Putting on New Lens for My Second Literary Journey

I may haven’t shared in this modest blog that I planned to no longer read any fictions, including classics, that have been so special in my heart. Last year’s devastating heartbrokenness caused me to abandon any reading-for-pleasure thingy that I thought would pain me even further.

I mostly read books or articles about my religion, Islam, and started learning a bit of Arabic language. The last fiction that I read was “The Invisible Man” by H.G Wells that I didn’t review because I don’t quite like the book.

I enjoyed reading books about Islam, to be honest. During some months of total focus on the book genre, I realized I took classic books too much. I need help to stay positive and upbeat about life. Alas, most of the classics that I admire are stories about longingness, realistic romance, poverty, women rights, social values, idealism, materialism and other heavy stuff.

After reading that kind of books for around 10 years, eventually, there came the time when I was forced to review how my reading had affected my soul and my mind so far. And again, frankly speaking, I couldn’t help feeling sorrowful, pessimistic and unenthusiastic about my personal life and the world. I know that I shouldn’t act that way. That no matter how “close” the classics are to real live and people, they are still the works of imagination and prone to subjectivity. The books manifest their author’s opinions, past experiences and critics.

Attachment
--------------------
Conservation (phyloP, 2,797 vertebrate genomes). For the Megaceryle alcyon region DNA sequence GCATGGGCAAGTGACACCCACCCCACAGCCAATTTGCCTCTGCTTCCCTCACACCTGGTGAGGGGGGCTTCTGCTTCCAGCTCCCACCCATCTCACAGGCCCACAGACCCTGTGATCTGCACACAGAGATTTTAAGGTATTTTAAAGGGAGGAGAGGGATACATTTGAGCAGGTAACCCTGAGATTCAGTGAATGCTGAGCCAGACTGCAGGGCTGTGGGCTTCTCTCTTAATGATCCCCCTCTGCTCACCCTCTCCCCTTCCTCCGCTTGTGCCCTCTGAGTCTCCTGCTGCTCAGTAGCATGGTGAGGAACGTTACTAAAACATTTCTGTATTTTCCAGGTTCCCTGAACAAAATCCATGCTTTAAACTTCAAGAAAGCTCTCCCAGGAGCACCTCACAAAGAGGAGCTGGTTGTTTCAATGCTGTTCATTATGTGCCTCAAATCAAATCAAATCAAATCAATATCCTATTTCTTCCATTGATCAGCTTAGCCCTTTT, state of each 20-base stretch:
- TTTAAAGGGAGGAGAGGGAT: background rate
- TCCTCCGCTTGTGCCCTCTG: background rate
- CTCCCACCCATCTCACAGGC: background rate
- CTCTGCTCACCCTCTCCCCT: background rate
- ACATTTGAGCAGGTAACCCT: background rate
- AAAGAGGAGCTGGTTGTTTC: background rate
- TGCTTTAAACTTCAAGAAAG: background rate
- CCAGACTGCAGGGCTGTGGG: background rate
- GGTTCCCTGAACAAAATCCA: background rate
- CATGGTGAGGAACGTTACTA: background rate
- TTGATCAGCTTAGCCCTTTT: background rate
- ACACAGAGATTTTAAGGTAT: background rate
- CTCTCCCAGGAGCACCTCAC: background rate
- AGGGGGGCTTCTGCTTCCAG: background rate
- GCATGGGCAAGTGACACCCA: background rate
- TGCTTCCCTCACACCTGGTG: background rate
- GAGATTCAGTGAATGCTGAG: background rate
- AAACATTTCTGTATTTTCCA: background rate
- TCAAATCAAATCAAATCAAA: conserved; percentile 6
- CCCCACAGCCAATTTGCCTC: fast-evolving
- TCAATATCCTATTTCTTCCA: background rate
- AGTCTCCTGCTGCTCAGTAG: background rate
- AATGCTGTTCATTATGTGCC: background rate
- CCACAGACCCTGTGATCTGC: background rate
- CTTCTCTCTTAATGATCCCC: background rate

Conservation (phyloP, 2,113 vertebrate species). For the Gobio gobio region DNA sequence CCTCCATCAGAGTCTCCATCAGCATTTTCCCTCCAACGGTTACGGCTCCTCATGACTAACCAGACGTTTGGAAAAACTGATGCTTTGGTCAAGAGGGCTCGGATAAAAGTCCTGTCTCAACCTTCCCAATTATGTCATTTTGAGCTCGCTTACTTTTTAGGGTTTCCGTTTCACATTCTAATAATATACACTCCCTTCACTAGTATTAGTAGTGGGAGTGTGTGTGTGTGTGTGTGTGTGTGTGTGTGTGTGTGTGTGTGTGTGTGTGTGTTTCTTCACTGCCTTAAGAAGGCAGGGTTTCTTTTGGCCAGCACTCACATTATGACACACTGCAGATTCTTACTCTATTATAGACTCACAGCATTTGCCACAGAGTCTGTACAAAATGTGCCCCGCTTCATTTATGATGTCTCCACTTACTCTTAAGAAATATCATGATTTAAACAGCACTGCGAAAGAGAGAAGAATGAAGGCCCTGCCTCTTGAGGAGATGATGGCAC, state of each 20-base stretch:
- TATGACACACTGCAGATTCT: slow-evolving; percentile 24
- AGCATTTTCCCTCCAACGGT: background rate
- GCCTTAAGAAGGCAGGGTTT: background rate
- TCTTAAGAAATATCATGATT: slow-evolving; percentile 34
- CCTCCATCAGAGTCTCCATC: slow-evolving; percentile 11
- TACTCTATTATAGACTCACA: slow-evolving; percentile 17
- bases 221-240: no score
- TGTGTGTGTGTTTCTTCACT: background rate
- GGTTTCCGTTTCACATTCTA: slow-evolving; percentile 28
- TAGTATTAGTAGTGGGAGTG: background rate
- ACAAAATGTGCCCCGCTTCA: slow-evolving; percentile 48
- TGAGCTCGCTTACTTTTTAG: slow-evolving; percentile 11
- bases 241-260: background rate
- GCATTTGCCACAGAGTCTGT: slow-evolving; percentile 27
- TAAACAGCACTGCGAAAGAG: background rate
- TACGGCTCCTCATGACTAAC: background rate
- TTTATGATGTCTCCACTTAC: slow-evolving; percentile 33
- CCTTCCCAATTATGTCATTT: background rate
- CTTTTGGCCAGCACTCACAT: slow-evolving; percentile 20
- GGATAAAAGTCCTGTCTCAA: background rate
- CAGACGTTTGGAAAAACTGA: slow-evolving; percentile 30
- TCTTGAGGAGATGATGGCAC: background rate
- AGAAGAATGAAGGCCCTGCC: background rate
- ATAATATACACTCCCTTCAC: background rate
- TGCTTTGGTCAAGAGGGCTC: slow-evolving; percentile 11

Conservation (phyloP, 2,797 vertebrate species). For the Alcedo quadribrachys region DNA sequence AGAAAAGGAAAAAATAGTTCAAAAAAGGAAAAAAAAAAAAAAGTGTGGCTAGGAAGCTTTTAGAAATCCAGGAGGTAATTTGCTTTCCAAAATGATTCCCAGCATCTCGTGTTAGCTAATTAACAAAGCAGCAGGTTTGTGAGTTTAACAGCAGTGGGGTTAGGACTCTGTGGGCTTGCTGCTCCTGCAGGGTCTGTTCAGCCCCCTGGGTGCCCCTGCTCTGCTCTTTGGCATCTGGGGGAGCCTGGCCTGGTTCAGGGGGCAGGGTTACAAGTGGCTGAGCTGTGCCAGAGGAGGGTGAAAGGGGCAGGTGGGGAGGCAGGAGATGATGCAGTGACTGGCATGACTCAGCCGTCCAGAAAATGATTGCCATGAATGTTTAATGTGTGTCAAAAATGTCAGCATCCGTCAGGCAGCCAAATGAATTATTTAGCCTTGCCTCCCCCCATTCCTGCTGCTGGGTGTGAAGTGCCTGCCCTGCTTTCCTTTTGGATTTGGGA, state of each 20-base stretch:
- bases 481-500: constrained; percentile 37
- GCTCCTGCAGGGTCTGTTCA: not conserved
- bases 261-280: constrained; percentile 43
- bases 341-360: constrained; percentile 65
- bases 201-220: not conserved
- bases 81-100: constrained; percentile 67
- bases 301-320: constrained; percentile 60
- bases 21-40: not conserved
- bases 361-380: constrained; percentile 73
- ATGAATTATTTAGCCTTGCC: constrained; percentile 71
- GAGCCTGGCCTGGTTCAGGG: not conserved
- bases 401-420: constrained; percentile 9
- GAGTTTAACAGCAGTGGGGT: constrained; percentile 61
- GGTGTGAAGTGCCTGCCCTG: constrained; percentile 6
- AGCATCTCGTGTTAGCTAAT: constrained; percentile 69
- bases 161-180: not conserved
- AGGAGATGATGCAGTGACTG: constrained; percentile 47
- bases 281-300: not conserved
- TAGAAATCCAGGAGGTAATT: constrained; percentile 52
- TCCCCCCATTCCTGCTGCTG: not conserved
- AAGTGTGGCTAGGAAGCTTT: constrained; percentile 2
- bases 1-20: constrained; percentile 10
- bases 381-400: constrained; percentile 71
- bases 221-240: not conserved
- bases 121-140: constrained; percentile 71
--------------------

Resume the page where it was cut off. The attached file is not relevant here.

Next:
I admit that I was too much absorbed in the books that let them taking hold of my views about life in general. The heartbrokenness somehow refreshes my thought to finally coming back to read fictions, and of course, classic books, again. Do you know what?

At first, I felt so afraid of reembracing Victorian Literature for the dry wound would bleed again. And poor me! There were moments when I felt I wanted to really leave reading fictions for good. I wanted to ignore the book type because I said to myself the book genre was no good for my life.

During such time, I read printed books, as well. I even thought about dedicating my whole life for reading non-fiction. I resumed reading “Homo Deus” by Yuval Noah Harari. But I dislike the book. Not because I don’t yet accustom for reading non-fiction but the book isn’t well-organized. Too much information in such an overly crowded structure. I don’t know if I want to finish reading it or not.

And then there comes this COVID-19 outbreak. It has been almost two weeks that I have been working from home. Since the stay-at-home campaign was launched early March 2020, I thought of coming to read fictions. I missed being glued in very decent novels by Thomas Hardy or George Eliot. I missed getting lost in beautiful, artsy writing styles of Victorian writers. And yes, I missed imagining how peaceful and sociable life back then. And ah! the dress, the gown.. How I adore lace, pastel colours and a long skirt that make female characters in the book genre so graceful and ladylike, LOL!